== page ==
Kale Amenge is an organization formed by Roma people with an interdisciplinary formation and a trajectory of militancy and activism in different social movements. All this means that one of the fundamental intentions of the organization is the creation of a new Romano activism, supporting fraternally its current representatives, without generating bankruptcies within the Roma associations. We, Roma people need to develop new narratives articulated from a critical anti-racist perspective that will put the underdeveloped state of the Roma cause on the political spectrum.

Email: kaleamenge@gmail.com

The European Left and Venezuela

“I have been following the Bolivarian Revolution from its beginning with critical attention and solidarity,” writes renown Portuguese scholar Boaventura de Souza. He continues: “Last May 26, I signed a manifesto prepared by Venezuelan intellectuals and politicians of various political tendencies and addressed to the parties and social groups engaged in confrontation asking them to stop street violence and start a discussion with a view to finding a non violent, democratic outcome without US interference.

After that, I decided I would not again speak about the Venezuelan crisis. Why do I do it today? Because I am shocked at the partiality of European media, including the Portuguese media, a bias resorting to all kinds of means to demonize a legitimately elected government, ignite the social and political fire and sanction foreign intervention of unforeseen consequences.”

There is a big contrast with the eighties when the European left had organized broad solidarity work with the revolutions in Central America. Now they are so intimidated by the capitalist press that they don’t even dare to speak out against the US-led campaign against the Bolivarian revolution. Boaventura de Souza is an example of that courage of the left, that is now lost in the 21st century.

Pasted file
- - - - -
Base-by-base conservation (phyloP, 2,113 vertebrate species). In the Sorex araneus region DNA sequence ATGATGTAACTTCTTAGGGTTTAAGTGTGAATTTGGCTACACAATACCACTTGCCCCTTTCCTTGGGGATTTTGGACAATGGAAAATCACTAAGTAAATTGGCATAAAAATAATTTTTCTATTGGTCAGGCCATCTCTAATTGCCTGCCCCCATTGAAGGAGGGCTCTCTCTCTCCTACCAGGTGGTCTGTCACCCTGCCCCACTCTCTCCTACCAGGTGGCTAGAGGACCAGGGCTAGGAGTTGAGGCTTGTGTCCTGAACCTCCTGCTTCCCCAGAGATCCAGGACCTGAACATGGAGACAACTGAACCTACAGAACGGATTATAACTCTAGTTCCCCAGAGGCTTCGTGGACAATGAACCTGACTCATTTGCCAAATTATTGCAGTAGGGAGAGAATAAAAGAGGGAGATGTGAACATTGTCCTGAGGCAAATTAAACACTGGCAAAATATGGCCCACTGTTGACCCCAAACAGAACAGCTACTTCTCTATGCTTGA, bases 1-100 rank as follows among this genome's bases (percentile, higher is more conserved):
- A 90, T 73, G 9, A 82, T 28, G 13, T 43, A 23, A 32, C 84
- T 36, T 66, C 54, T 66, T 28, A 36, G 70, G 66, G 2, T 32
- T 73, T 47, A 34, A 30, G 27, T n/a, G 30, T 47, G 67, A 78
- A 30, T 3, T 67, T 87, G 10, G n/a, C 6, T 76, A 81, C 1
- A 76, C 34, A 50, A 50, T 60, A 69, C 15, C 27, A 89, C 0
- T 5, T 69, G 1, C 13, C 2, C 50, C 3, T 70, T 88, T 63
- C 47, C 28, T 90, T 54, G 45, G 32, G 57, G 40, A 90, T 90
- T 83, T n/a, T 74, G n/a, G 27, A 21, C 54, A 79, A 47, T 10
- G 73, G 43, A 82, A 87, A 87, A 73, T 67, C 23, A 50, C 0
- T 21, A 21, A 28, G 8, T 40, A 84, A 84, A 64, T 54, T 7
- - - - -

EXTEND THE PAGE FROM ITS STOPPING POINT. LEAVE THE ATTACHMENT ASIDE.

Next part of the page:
Read the full text of his declaration on Venezuela and the Western media here.

A decolonial approach to color

 

Sandew Hira, July 22, 2017

 

The best way to develop decolonial theory is through discussing its application in real life situations.

Take the following situation from a Summer School. The Summer School attracts activists and academic across the world. The participants are from all part of the world: Europe, USA, Latin America, the Caribbean, India, South Africa etc.

There are white people and people of color, academics and activists.

Obviously in such a space you will have a reproduction of debates and approaches that exists in social movements across the world.

The purpose of the Summer School to exchange knowledge and engage in critical discussion on decolonial theory and practice.

A professor of color who is an expert on Frantz Fanon and his contribution to decolonial teaching invited participants to make a contribution based on their knowledge, experiences and expression. They could sing, recite a poems or share a story. One day a black South African participant shared her story. The next day a white South African participant shared her story. A black participant from the USA objected to her sharing her story because she was white and her story was an example of white saviour. The space of the Summer School should be limited to people of color. The white South African should have been silenced because there white saviour should not be tolerated.

I will use this incident to discuss to questions:

  • How do we deal with racism and color from a theoretical perspective.
  • How to we deal with racism and color from the perspective building social movements in the struggle against racism?

Racism, color and theory

In the lecture on a DTM (Decolonizing The Mind) theory of racism I explained our concept of racism. It is based on four propositions:

  1. Racism is institutional, not individual. It is based on institutions (economic, political, social, cultural, technological) that operate on a global scale and that shape individual experiences.
  2. Racism organizes human relations through these institutions along the lines of inferiority and superiority of communities, not of individuals.
  3. Historically the markers for organizing these relation have been and are religion (theological racism), race (biological racism) and culture (cultural racism). Islamophobia is a form of cultural racism.